Photo by Dade Akbar

Meet the Man Making Indonesian Street Food Fancy

Dade Akbar's trying to raise the profile of street food with Warteg Gourmet.

Dec 23 2016, 8:45am

Photo by Dade Akbar

Dade Akbar was busy contemplating how to best photograph a plate of deconstructed ketoprak. The meal was immaculately displayed on a clean speckled dish. The kitchen was flooded with warm natural light. Dade raised his camera above his head and snapped a photo. 

"Aren't you going to work today?" I asked. He shook his head and laughed.

Dade used to work as an art director. Today, he spends a lot of his time artfully arranging street food on plates, photographing the dishes, and posting them to his popular Instagram account Warteg Gourmet

The project began as a lunchtime hobby. Dade would visit the stalls near his office, purchasing his meals one side dish at a time. He would then return and arrange his meal like haute cuisine—experimenting with color, texture, and composition to create meals that quickly caught the attention of Indonesian Instragram users obsessed with fancy food porn. 

Photo by author

"I believe how food looks enhances the taste," he explained. 

"Do you really eat warteg food that often though?" I asked.

"During lunch hours at the old office, I only wanted to eat," he said. "I didn't want to eat fancy."

As Warteg Gourmet slowly built an audience, Dade decided to turn to the Instagram account into something real. He now provides a culinary service that offers a variety of services, from private dining events to food styling and public speaking. He doesn't cook the food itself. Instead, Dade takes the best street food he can find and presents it as high-end cuisine. It's a project focused on changing people's perceptions of street food as it currently exists, not trying to make street food fancy with expensive ingredients.  

"Warteg Gourmet is more of an idea, a state of mind, or even a movement," Dade said, "I use Instagram to showcase these ideas."

The problem for Dade is that many of the best Indonesian dishes are often overlooked as too simple or low-class here in Jakarta. But when Dade was abroad, living in Singapore, it was these dishes, simple things like krupuk crackers, bright orange sambal chili sauce, or mie bakso in a ceramic bowl adorned with a rooster, that felt the most like home. Still, few Indonesians were treating traditional comfort food as something to be proud of, Dade said.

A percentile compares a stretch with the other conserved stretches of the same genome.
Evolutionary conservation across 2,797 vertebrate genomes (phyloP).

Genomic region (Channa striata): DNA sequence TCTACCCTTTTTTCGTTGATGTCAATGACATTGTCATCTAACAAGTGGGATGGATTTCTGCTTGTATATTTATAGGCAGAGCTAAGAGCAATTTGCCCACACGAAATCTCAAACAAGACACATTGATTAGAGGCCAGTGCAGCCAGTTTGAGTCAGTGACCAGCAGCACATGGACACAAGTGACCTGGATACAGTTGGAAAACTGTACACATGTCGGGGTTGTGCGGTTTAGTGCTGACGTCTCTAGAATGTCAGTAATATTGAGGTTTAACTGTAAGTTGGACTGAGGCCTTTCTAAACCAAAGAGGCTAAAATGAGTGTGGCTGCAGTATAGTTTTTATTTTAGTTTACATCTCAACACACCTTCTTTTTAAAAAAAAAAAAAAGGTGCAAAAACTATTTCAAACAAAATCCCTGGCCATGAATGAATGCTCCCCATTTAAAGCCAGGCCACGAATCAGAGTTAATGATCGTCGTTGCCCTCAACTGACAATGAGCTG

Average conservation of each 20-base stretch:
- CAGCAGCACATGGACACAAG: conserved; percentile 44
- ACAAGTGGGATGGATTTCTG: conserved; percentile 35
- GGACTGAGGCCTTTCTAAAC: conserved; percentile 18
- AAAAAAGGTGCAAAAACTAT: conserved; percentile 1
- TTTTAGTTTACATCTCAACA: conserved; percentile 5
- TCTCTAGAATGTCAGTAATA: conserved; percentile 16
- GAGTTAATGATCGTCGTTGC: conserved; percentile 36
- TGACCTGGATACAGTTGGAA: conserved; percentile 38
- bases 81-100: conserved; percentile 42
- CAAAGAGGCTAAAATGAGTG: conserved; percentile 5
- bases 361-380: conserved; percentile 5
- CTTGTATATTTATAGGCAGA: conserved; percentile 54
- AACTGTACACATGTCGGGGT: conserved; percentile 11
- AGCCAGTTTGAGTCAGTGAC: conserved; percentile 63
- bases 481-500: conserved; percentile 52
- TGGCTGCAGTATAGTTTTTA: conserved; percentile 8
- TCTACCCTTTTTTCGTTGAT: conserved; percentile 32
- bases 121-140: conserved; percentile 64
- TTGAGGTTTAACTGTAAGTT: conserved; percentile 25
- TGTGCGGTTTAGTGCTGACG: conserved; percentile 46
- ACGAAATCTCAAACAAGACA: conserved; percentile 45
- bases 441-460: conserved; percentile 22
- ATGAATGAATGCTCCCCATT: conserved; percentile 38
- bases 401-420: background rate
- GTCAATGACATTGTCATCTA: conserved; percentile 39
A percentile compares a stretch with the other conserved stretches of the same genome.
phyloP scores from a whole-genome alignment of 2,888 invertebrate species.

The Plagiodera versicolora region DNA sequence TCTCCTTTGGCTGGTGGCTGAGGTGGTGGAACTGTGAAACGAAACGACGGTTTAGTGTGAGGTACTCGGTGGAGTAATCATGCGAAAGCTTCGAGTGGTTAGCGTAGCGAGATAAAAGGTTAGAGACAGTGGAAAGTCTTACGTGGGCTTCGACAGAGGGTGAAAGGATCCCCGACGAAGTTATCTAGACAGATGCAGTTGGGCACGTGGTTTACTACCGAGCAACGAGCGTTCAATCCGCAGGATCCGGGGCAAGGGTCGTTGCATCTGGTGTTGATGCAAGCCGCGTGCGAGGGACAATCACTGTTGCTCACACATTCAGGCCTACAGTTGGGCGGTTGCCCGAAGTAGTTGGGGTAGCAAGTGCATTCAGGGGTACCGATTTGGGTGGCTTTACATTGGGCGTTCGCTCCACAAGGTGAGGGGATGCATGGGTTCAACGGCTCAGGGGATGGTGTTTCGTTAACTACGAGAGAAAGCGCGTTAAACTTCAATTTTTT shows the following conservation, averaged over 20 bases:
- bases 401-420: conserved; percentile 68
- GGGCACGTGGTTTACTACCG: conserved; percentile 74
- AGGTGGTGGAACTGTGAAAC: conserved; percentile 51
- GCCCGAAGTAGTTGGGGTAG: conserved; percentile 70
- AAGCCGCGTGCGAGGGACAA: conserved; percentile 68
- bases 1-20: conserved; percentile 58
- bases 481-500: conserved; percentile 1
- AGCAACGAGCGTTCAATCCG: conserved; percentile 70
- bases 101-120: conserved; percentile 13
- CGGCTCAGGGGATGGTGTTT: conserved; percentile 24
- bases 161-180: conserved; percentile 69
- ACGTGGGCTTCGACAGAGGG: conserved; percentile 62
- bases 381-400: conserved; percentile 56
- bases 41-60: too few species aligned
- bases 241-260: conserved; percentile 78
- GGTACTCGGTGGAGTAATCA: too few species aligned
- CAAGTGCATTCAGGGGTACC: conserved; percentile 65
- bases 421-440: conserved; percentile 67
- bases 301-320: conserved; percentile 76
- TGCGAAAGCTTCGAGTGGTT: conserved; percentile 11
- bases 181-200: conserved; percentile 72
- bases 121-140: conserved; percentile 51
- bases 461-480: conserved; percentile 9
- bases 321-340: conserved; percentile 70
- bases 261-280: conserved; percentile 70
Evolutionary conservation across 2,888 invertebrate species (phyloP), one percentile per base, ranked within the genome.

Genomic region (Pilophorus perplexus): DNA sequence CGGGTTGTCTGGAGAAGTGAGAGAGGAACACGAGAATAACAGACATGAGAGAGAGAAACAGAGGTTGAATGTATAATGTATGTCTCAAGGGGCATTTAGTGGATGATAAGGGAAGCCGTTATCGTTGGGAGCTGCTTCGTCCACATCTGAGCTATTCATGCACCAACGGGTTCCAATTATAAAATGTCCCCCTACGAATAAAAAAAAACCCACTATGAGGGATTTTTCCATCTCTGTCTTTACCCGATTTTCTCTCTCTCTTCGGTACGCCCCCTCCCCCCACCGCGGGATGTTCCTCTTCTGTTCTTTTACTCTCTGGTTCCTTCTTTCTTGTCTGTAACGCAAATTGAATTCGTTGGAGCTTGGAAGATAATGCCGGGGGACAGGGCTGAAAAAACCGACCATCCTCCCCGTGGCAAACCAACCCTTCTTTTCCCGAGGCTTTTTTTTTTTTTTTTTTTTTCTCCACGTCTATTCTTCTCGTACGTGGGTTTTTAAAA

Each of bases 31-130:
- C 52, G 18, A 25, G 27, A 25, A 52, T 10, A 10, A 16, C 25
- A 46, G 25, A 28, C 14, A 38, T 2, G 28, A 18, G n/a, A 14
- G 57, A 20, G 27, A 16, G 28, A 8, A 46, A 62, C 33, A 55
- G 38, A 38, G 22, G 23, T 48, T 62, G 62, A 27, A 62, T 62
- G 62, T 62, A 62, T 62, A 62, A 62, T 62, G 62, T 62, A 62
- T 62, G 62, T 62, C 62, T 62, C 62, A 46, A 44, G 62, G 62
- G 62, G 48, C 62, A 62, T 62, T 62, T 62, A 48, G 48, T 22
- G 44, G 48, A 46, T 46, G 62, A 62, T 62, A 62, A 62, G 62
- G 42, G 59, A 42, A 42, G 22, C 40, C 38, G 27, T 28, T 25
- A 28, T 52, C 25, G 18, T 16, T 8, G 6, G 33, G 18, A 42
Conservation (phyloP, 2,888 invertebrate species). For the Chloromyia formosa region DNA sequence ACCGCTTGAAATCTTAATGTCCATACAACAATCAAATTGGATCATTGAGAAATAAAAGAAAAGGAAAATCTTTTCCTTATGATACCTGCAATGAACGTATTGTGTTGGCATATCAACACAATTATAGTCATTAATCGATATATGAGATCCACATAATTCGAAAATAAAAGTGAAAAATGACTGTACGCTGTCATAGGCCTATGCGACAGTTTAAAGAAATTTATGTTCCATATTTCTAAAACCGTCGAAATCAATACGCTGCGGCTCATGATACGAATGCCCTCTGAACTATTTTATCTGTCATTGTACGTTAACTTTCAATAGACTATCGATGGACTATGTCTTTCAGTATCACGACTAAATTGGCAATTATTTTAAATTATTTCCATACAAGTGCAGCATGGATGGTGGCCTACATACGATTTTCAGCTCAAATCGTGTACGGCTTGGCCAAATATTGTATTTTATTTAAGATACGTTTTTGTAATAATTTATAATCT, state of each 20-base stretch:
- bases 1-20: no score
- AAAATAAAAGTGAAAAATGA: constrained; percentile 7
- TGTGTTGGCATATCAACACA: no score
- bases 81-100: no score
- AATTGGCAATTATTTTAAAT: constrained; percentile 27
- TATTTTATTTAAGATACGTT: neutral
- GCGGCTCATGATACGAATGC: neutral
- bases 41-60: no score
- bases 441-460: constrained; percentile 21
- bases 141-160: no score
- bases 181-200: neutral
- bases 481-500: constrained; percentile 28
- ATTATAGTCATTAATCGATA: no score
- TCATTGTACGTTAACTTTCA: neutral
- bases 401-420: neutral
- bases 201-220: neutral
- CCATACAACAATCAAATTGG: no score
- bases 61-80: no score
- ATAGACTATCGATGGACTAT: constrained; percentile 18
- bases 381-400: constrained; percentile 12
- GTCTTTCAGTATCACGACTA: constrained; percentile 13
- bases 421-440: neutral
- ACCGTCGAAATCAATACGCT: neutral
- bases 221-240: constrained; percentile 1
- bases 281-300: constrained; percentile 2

"The way I see it, people are too busy embracing the things that aren't authentically theirs," he said. "But, in fact, the things we are exposed to on a daily basis are pretty amazing. I think that's what we're missing in our society. We're too busy embracing things that don't really fit us."

Too often, Indonesian diners become obsessed with the latest imported food trends—like cronuts or rainbow cake—without realizing the importance of their own food. This is most evident on Instagram, where fancy images of Western and East Asian dishes are far more common than photos of Indonesian street food. Dade hopes his photos show people that there is something beautiful in humble food too. 

"Personally, I'm not the guy who takes pictures of his meals," he said. "But I see the people around me, when they're going out to eat. Woah, they're always posting [pictures]. But when we're out on the street, eating food, no one bothers to try and take photos."

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